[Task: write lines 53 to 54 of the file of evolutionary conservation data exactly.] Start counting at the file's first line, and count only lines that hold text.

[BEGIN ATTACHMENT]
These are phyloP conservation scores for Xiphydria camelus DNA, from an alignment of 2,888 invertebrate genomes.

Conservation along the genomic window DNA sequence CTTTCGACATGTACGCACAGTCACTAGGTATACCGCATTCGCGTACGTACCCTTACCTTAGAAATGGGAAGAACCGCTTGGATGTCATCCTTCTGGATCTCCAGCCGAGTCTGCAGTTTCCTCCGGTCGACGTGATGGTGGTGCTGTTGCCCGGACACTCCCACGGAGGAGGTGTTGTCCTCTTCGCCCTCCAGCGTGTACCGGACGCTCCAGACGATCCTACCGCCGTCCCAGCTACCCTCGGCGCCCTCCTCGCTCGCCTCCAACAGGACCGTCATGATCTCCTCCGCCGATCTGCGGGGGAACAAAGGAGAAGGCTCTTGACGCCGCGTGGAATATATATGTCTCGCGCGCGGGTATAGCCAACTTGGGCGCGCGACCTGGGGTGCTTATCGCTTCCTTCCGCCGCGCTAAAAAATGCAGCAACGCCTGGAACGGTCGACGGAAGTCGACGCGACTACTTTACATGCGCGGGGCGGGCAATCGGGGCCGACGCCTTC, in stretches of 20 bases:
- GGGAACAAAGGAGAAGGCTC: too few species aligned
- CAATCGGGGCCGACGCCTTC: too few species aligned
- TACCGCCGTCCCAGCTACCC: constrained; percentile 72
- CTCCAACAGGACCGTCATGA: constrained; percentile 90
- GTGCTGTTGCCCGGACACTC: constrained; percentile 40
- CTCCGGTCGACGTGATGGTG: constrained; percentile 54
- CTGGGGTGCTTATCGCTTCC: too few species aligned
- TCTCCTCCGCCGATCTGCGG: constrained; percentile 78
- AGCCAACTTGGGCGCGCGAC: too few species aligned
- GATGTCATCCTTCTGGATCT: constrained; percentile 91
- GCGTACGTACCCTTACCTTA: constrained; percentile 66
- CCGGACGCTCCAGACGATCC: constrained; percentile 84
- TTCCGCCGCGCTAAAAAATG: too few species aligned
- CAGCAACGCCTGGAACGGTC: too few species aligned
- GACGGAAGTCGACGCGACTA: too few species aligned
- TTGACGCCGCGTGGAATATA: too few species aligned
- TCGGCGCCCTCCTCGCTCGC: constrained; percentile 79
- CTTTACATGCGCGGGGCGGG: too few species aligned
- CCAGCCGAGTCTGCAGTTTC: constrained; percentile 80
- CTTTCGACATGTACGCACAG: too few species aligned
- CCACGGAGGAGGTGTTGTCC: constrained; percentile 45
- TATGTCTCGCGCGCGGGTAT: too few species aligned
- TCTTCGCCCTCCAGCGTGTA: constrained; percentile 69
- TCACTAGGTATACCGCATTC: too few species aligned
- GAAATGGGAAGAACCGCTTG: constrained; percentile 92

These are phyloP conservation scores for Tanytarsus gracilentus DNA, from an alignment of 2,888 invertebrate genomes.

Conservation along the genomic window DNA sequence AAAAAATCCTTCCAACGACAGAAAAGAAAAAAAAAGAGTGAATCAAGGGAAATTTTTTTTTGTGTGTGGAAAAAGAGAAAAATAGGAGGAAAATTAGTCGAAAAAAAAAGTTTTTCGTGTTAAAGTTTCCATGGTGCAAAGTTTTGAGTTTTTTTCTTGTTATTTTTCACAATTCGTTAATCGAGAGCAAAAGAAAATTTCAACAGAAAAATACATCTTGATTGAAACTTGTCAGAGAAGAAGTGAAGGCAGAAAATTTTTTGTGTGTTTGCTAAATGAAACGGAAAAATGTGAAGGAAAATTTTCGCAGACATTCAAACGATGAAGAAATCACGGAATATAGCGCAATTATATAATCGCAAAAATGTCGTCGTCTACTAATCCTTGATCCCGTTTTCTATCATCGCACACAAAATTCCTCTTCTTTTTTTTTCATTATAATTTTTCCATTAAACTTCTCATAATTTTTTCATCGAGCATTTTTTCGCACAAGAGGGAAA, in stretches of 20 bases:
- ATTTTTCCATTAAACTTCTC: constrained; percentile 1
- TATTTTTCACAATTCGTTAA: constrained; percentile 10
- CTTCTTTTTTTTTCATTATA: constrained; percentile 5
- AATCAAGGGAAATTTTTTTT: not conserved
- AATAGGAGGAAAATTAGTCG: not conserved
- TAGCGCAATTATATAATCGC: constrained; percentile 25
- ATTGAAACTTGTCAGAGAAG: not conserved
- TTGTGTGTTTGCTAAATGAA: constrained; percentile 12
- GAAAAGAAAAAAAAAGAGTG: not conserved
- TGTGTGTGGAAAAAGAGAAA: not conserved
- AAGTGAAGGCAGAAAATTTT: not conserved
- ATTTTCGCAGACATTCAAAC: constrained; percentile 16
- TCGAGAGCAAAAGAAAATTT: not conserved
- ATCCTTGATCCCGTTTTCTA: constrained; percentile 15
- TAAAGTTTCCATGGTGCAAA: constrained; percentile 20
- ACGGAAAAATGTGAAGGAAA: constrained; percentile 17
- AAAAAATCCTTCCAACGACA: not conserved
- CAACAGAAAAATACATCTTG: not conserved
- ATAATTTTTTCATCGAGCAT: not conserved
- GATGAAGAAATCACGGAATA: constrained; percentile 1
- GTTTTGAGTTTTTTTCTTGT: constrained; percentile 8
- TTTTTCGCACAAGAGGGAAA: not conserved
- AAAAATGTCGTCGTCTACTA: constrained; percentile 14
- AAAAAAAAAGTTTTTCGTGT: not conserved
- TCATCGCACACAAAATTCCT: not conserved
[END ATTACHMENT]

- AAAAAAAAAGTTTTTCGTGT: not conserved
- TCATCGCACACAAAATTCCT: not conserved